Kubo (Art Parkinson)and Monkey (Charlize Theron) in a scene from "Kubo and the Two Strings."
Laika Studios/Focus Features via AP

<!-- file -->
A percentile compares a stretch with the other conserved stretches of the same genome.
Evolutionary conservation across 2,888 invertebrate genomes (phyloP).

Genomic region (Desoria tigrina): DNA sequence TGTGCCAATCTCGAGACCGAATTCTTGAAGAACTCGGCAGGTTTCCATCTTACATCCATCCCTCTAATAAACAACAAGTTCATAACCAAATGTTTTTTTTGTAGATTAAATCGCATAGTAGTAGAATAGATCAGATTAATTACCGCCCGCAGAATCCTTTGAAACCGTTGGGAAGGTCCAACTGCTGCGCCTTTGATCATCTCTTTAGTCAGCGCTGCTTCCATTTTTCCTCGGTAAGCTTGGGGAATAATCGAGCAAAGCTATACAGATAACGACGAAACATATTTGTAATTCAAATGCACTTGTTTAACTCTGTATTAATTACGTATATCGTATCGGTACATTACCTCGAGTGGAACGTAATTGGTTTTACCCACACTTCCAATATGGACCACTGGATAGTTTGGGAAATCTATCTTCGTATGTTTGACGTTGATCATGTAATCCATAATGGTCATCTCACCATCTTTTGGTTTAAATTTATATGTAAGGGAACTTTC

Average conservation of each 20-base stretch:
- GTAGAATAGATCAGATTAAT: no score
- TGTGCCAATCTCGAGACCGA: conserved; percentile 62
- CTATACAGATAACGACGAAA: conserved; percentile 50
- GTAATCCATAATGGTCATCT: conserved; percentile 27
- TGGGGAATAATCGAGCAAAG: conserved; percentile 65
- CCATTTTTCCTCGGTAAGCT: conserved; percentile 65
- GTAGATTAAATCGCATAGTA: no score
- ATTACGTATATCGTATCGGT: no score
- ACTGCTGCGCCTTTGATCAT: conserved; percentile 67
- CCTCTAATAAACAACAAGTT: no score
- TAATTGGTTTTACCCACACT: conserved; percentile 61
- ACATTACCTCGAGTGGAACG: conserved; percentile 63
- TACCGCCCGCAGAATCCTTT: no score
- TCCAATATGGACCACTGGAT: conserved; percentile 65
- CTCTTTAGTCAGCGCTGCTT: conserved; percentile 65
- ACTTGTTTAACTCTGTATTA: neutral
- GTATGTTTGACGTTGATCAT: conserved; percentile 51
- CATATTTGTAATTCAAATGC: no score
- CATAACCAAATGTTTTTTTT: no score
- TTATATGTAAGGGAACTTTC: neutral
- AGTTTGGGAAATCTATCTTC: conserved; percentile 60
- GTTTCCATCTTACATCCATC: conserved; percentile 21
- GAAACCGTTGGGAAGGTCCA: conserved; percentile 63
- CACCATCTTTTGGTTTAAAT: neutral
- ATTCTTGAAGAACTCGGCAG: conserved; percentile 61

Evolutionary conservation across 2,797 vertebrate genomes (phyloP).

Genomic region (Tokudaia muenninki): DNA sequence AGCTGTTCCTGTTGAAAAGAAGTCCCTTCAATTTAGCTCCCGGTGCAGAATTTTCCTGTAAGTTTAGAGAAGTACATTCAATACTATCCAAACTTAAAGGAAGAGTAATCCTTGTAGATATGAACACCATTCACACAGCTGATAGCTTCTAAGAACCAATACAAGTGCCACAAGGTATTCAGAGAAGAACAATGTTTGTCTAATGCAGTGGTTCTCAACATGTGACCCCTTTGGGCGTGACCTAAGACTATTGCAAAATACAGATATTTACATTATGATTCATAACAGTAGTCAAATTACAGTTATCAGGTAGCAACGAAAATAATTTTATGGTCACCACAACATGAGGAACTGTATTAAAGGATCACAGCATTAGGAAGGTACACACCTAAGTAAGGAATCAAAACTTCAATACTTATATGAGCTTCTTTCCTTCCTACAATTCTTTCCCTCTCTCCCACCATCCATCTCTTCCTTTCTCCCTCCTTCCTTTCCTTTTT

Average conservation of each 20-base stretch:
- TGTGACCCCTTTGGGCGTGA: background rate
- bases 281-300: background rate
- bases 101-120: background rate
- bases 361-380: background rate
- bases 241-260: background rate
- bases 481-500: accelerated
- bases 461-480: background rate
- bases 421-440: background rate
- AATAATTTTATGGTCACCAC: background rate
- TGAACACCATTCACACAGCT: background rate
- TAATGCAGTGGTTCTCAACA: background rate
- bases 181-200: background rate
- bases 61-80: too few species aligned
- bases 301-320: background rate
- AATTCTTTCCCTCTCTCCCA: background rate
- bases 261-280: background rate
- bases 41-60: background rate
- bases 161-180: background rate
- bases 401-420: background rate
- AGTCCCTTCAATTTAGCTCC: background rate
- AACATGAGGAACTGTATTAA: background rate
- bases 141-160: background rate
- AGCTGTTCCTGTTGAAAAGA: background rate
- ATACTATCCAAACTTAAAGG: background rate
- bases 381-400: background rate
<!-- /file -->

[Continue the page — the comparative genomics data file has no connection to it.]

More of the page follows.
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Early in "Kubo and the Two Strings," our hero meekly strides into an ancient Japanese village marketplace the way Toshiro Mifune might have entered a Kurosawa film, but with greater bustle.It's the most ambitious and bright of the dependably lively, often dark and sometimes quite gorgeous string of curiosities from Laika, whose gothic and offbeat creations ("The Boxtrolls," etc).That "Kubo" is about how stories bind people and families together is clear enough from the tale itself, but the word "story" runs amok, breaking the movie's spell.Still, the handcrafted textures and wry self-awareness of "Kubo and the Two Strings" make Knight's film resolutely its own tale, one that folds into its own exotic shape.
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